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Unformatted text preview: 625 ISSUES OF TRUST AND COMMITMENT IN COLLABORATIVE COMMERCE Kazuo Nakatani, Florida Gulf Coast University, knakatan@fgcu,edu Ta-Tao Chuang, Gonzaga University, firstname.lastname@example.org ABSTRACT This paper discusses factors that affect the creation of trust and commitment in collaborative commerce (c-commerce). It also discusses decisions that organizations must make when applying c-commerce applications. The goal of the paper is to propose a model to describe the building process of trust and commitment in the context of c-commerce. Keywords: collaborative commerce, c-commerce, trust, commitment, e-commerce. INTRODUCTION A new type of enterprise application software, called collaborative commerce (c-commerce), is currently changing the way business partners work together. C-commerce software enables companies to exchange proprietary data, jointly manage projects, and cooperate on the design of new products across divisions and across companies. According to a report (2), the size of the c- commerce market would grow from $5.8 billion in 1999 to $36.5 billion in 2004 (estimated by AMR and IDC). Successful cases of c-commerce have been reported in various industries, such as the aviation and aeronautics, automobile manufacturing, and telecommunications. Recent research indicates that, among others, trust and commitment between business partners are two important factors for the success of c-commerce. Trust and commitment could be existent in a well-established relationship between business partners, and consequently companies that have a long history of partnership could immediately reap the benefits of c-commerce by taking the advantage of opportunities enabled by c-commerce technologies. Meantime, those companies with no long-term, committed partners should consider the issues that might affect the creation of trust and commitment before they adopt c-commerce. This paper presents a model that addresses those issues when applying c-commerce. The goal of the article is to propose a model to describe the building process of trust and commitment in the context of c-commerce. BACKGROUND The globalization of economy and increasing demands from customers are gradually changing businesses views of competition and cooperation. Competition occurs not only among individual firms, but also among supply chains or coalitions. Companies in a coalition or in a supply chain of products that are substitutes for each other may need to cooperate to compete. Also, cooperation occurs not only among business partners, but also among competitors. For example, in order to develop compatible products, it is not unusual that software vendors collaboratively work together to develop industry standards or protocols....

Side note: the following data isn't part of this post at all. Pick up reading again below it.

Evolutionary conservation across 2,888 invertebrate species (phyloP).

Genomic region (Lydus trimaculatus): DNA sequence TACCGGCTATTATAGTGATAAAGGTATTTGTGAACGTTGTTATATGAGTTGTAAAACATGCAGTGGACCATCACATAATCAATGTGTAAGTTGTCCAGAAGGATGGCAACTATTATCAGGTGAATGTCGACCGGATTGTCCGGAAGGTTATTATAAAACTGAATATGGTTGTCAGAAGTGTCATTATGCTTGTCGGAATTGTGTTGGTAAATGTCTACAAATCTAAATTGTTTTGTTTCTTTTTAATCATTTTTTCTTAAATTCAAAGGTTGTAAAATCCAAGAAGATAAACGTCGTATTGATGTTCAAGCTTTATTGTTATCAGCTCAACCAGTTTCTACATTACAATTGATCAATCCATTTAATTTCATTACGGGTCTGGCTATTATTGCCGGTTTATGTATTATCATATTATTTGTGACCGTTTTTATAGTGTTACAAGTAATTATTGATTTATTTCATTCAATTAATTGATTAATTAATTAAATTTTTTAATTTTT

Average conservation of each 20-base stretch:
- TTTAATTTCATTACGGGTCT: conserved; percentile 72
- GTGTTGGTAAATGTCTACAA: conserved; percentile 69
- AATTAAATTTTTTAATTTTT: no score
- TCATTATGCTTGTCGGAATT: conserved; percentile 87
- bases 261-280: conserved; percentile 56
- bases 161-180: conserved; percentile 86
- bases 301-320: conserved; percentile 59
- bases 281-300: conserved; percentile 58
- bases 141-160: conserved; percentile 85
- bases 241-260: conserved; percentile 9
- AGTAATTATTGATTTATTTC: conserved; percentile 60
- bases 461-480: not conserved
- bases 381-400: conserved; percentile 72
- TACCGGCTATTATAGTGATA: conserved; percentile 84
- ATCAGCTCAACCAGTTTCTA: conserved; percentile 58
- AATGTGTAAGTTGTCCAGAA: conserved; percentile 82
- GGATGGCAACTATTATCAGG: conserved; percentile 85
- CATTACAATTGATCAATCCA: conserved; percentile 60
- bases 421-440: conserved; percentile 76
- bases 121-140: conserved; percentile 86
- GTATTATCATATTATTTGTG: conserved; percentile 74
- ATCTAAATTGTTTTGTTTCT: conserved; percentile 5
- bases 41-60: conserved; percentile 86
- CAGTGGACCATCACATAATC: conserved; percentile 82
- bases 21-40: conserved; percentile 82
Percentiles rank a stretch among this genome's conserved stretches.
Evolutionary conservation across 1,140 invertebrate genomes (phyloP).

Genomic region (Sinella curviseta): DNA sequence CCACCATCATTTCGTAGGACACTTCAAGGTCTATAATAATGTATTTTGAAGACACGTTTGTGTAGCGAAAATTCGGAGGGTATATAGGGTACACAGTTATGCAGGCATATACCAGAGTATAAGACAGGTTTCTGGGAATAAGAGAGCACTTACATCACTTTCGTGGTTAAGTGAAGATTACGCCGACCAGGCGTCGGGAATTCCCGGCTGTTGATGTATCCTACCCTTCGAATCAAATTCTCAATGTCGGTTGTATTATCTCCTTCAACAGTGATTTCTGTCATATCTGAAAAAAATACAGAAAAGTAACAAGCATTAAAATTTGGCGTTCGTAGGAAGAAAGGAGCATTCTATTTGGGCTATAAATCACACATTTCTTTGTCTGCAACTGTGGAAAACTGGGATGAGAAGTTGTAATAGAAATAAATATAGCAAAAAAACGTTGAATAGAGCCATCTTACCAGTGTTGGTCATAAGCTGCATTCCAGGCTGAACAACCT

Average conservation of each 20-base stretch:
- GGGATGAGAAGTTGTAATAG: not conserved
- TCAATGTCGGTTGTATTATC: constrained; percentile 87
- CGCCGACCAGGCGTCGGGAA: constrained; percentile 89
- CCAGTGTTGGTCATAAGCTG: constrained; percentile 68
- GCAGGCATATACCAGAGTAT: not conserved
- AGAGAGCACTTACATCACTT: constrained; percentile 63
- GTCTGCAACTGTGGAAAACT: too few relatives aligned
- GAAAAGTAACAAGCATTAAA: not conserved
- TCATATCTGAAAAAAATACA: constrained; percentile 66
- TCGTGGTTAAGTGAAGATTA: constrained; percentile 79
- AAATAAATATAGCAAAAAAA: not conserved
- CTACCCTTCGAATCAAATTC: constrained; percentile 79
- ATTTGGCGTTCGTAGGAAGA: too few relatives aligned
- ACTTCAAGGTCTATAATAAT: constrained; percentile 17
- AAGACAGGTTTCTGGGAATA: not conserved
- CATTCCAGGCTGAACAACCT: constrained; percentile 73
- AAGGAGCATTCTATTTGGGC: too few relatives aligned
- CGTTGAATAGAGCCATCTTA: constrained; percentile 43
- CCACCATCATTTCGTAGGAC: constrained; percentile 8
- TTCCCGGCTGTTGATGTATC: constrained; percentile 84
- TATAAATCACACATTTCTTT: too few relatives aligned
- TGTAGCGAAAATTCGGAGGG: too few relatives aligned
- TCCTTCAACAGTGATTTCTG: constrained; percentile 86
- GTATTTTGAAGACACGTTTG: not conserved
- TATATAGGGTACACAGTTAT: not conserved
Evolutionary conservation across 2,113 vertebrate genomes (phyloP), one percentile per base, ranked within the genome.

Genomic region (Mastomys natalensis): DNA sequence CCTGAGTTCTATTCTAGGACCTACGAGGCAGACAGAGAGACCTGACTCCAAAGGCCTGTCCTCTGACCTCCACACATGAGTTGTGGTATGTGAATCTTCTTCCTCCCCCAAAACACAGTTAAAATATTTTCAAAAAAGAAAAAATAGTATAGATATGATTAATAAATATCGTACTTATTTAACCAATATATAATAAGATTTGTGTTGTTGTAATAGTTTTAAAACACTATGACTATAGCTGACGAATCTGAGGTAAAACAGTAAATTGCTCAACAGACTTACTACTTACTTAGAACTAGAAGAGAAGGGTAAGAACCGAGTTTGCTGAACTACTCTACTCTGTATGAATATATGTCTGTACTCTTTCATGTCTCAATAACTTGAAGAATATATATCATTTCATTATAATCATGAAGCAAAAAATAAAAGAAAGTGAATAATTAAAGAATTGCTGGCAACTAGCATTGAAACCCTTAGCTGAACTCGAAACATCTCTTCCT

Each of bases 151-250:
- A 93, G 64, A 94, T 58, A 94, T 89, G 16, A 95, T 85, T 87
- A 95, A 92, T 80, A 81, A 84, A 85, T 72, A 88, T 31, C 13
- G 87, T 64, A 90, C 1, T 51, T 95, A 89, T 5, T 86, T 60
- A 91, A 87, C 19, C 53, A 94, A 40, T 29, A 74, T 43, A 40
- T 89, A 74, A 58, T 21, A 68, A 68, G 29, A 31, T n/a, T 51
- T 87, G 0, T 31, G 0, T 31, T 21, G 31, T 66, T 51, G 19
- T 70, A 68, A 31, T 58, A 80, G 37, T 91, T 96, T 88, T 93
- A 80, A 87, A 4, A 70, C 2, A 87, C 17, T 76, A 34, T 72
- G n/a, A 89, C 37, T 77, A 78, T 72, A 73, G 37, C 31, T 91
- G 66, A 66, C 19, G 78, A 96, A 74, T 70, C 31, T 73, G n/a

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This note was uploaded on 03/23/2011 for the course COMPUTER S DIT09M1-10 taught by Professor Saman during the Spring '10 term at Sheffield Hallam.
- Spring '10